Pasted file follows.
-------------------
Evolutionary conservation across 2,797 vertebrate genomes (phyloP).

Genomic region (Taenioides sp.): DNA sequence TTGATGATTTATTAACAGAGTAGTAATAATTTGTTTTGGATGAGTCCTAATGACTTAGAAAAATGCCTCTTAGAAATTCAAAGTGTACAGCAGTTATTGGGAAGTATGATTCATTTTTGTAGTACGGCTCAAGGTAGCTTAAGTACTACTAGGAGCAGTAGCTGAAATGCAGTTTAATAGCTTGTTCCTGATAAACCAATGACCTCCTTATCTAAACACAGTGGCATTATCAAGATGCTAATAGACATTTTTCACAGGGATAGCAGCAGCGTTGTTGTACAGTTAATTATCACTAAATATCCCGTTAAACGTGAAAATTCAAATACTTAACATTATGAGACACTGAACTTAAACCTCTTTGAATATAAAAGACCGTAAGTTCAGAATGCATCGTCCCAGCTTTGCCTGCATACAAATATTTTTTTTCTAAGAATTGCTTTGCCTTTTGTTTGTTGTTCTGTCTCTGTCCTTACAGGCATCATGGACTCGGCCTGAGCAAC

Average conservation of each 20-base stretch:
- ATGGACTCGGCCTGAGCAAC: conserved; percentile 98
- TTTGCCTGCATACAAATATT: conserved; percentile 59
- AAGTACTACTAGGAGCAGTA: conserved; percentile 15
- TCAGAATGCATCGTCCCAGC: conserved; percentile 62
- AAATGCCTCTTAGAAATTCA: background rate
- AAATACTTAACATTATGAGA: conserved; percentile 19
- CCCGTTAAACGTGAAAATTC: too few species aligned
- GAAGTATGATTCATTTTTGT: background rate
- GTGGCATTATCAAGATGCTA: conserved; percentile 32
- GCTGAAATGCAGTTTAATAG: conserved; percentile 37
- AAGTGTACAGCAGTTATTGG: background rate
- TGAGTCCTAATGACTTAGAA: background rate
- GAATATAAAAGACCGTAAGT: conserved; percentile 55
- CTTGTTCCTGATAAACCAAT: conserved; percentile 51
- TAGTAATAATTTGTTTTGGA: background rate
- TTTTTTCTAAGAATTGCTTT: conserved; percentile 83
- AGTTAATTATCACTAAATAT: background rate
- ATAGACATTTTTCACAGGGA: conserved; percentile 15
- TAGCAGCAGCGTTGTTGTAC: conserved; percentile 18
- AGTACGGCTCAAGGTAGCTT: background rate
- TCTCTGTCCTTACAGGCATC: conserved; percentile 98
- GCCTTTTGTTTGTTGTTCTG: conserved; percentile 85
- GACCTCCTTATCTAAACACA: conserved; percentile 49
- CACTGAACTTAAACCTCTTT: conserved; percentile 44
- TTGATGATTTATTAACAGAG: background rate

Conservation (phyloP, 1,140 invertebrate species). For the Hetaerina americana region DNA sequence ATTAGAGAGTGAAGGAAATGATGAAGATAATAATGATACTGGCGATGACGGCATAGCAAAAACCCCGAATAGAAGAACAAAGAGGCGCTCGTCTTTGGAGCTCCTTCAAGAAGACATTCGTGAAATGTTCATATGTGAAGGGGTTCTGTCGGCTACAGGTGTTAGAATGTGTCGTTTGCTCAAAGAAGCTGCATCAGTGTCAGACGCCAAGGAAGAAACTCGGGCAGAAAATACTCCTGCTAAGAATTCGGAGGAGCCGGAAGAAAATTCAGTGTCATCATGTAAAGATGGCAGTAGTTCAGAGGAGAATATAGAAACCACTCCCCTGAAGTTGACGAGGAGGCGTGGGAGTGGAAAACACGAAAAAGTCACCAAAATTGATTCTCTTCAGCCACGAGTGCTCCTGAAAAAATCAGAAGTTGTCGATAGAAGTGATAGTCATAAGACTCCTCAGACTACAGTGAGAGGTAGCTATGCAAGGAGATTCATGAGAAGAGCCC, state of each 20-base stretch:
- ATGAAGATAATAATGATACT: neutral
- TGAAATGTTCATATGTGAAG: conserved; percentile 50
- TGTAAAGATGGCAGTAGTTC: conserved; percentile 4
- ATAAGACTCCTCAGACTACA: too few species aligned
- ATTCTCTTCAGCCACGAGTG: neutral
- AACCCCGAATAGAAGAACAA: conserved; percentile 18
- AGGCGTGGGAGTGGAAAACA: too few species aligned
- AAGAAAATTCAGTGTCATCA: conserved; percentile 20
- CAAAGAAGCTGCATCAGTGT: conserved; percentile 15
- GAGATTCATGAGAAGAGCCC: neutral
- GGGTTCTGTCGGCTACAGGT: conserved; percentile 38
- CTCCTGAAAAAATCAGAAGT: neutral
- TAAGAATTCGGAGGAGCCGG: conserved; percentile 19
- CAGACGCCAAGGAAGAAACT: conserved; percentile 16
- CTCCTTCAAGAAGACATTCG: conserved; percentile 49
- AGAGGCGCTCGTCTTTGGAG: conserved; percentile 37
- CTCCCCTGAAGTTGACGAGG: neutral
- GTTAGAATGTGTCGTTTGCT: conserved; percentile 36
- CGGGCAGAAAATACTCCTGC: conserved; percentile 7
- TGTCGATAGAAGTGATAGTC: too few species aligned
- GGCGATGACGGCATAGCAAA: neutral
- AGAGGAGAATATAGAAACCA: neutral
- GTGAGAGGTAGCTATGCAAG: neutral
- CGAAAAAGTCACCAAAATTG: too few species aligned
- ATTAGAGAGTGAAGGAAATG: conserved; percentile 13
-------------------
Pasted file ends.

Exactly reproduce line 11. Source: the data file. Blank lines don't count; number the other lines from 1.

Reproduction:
- GAAGTATGATTCATTTTTGT: background rate